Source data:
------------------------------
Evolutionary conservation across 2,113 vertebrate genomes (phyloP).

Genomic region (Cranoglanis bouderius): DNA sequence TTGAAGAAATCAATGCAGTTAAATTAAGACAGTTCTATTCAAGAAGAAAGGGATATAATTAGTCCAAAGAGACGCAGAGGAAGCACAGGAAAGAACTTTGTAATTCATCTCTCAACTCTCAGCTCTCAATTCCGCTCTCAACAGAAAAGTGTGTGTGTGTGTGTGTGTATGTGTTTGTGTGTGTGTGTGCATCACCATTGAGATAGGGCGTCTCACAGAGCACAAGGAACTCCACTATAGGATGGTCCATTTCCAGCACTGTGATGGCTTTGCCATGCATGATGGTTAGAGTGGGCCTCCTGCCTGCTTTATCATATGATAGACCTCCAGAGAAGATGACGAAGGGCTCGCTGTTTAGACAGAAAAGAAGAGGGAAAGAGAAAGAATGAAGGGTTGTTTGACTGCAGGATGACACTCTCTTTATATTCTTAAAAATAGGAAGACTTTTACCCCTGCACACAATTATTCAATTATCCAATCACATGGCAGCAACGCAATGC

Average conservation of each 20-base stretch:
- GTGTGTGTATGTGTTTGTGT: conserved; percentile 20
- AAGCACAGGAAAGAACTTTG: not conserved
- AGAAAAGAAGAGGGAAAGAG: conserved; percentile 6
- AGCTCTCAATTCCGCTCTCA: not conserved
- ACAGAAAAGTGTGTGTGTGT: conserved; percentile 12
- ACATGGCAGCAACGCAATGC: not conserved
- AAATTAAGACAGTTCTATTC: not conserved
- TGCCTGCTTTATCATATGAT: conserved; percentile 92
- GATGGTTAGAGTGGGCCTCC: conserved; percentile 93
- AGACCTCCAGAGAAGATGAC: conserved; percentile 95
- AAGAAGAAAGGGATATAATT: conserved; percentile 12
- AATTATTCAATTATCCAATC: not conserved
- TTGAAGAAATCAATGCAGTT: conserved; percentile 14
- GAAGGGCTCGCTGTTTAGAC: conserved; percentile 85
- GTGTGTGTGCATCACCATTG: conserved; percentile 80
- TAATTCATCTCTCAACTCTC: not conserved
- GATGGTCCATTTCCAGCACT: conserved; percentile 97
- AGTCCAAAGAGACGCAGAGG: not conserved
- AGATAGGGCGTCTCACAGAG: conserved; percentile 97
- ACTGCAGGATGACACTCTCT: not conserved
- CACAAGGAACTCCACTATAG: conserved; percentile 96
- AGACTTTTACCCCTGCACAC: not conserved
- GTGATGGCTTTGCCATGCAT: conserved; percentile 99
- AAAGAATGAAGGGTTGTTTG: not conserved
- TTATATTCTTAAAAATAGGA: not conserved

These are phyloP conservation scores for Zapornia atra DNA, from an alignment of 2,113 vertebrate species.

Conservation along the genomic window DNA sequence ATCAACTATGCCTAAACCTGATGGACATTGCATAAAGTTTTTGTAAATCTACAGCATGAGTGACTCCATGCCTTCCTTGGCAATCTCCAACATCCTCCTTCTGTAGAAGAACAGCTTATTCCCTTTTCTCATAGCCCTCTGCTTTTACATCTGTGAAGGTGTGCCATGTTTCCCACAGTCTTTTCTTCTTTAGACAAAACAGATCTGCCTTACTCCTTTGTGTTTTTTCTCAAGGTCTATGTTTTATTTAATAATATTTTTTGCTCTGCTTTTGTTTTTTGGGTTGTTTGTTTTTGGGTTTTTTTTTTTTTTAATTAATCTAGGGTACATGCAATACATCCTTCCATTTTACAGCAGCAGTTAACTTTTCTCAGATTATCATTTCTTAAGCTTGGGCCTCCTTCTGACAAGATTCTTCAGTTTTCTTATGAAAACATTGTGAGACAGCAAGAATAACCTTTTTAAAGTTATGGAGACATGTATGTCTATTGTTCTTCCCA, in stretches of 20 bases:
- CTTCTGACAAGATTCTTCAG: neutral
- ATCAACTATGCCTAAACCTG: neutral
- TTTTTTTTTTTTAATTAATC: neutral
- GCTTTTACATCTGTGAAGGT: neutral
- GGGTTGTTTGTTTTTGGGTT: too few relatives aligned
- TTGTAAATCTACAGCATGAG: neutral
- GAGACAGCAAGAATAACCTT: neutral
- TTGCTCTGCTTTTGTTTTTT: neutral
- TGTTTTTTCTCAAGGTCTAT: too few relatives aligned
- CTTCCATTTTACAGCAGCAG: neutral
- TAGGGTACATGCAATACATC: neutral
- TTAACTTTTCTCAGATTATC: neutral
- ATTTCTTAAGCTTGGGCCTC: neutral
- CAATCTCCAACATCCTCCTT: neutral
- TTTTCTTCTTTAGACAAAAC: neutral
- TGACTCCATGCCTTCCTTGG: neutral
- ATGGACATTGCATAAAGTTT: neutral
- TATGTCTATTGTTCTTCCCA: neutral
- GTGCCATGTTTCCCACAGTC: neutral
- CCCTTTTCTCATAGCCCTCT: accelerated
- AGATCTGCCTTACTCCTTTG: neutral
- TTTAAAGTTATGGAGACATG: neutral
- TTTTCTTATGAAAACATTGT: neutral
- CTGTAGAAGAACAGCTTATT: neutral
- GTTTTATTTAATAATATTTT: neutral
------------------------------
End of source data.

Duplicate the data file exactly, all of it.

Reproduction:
Evolutionary conservation across 2,113 vertebrate genomes (phyloP).

Genomic region (Cranoglanis bouderius): DNA sequence TTGAAGAAATCAATGCAGTTAAATTAAGACAGTTCTATTCAAGAAGAAAGGGATATAATTAGTCCAAAGAGACGCAGAGGAAGCACAGGAAAGAACTTTGTAATTCATCTCTCAACTCTCAGCTCTCAATTCCGCTCTCAACAGAAAAGTGTGTGTGTGTGTGTGTGTATGTGTTTGTGTGTGTGTGTGCATCACCATTGAGATAGGGCGTCTCACAGAGCACAAGGAACTCCACTATAGGATGGTCCATTTCCAGCACTGTGATGGCTTTGCCATGCATGATGGTTAGAGTGGGCCTCCTGCCTGCTTTATCATATGATAGACCTCCAGAGAAGATGACGAAGGGCTCGCTGTTTAGACAGAAAAGAAGAGGGAAAGAGAAAGAATGAAGGGTTGTTTGACTGCAGGATGACACTCTCTTTATATTCTTAAAAATAGGAAGACTTTTACCCCTGCACACAATTATTCAATTATCCAATCACATGGCAGCAACGCAATGC

Average conservation of each 20-base stretch:
- GTGTGTGTATGTGTTTGTGT: conserved; percentile 20
- AAGCACAGGAAAGAACTTTG: not conserved
- AGAAAAGAAGAGGGAAAGAG: conserved; percentile 6
- AGCTCTCAATTCCGCTCTCA: not conserved
- ACAGAAAAGTGTGTGTGTGT: conserved; percentile 12
- ACATGGCAGCAACGCAATGC: not conserved
- AAATTAAGACAGTTCTATTC: not conserved
- TGCCTGCTTTATCATATGAT: conserved; percentile 92
- GATGGTTAGAGTGGGCCTCC: conserved; percentile 93
- AGACCTCCAGAGAAGATGAC: conserved; percentile 95
- AAGAAGAAAGGGATATAATT: conserved; percentile 12
- AATTATTCAATTATCCAATC: not conserved
- TTGAAGAAATCAATGCAGTT: conserved; percentile 14
- GAAGGGCTCGCTGTTTAGAC: conserved; percentile 85
- GTGTGTGTGCATCACCATTG: conserved; percentile 80
- TAATTCATCTCTCAACTCTC: not conserved
- GATGGTCCATTTCCAGCACT: conserved; percentile 97
- AGTCCAAAGAGACGCAGAGG: not conserved
- AGATAGGGCGTCTCACAGAG: conserved; percentile 97
- ACTGCAGGATGACACTCTCT: not conserved
- CACAAGGAACTCCACTATAG: conserved; percentile 96
- AGACTTTTACCCCTGCACAC: not conserved
- GTGATGGCTTTGCCATGCAT: conserved; percentile 99
- AAAGAATGAAGGGTTGTTTG: not conserved
- TTATATTCTTAAAAATAGGA: not conserved

These are phyloP conservation scores for Zapornia atra DNA, from an alignment of 2,113 vertebrate species.

Conservation along the genomic window DNA sequence ATCAACTATGCCTAAACCTGATGGACATTGCATAAAGTTTTTGTAAATCTACAGCATGAGTGACTCCATGCCTTCCTTGGCAATCTCCAACATCCTCCTTCTGTAGAAGAACAGCTTATTCCCTTTTCTCATAGCCCTCTGCTTTTACATCTGTGAAGGTGTGCCATGTTTCCCACAGTCTTTTCTTCTTTAGACAAAACAGATCTGCCTTACTCCTTTGTGTTTTTTCTCAAGGTCTATGTTTTATTTAATAATATTTTTTGCTCTGCTTTTGTTTTTTGGGTTGTTTGTTTTTGGGTTTTTTTTTTTTTTAATTAATCTAGGGTACATGCAATACATCCTTCCATTTTACAGCAGCAGTTAACTTTTCTCAGATTATCATTTCTTAAGCTTGGGCCTCCTTCTGACAAGATTCTTCAGTTTTCTTATGAAAACATTGTGAGACAGCAAGAATAACCTTTTTAAAGTTATGGAGACATGTATGTCTATTGTTCTTCCCA, in stretches of 20 bases:
- CTTCTGACAAGATTCTTCAG: neutral
- ATCAACTATGCCTAAACCTG: neutral
- TTTTTTTTTTTTAATTAATC: neutral
- GCTTTTACATCTGTGAAGGT: neutral
- GGGTTGTTTGTTTTTGGGTT: too few relatives aligned
- TTGTAAATCTACAGCATGAG: neutral
- GAGACAGCAAGAATAACCTT: neutral
- TTGCTCTGCTTTTGTTTTTT: neutral
- TGTTTTTTCTCAAGGTCTAT: too few relatives aligned
- CTTCCATTTTACAGCAGCAG: neutral
- TAGGGTACATGCAATACATC: neutral
- TTAACTTTTCTCAGATTATC: neutral
- ATTTCTTAAGCTTGGGCCTC: neutral
- CAATCTCCAACATCCTCCTT: neutral
- TTTTCTTCTTTAGACAAAAC: neutral
- TGACTCCATGCCTTCCTTGG: neutral
- ATGGACATTGCATAAAGTTT: neutral
- TATGTCTATTGTTCTTCCCA: neutral
- GTGCCATGTTTCCCACAGTC: neutral
- CCCTTTTCTCATAGCCCTCT: accelerated
- AGATCTGCCTTACTCCTTTG: neutral
- TTTAAAGTTATGGAGACATG: neutral
- TTTTCTTATGAAAACATTGT: neutral
- CTGTAGAAGAACAGCTTATT: neutral
- GTTTTATTTAATAATATTTT: neutral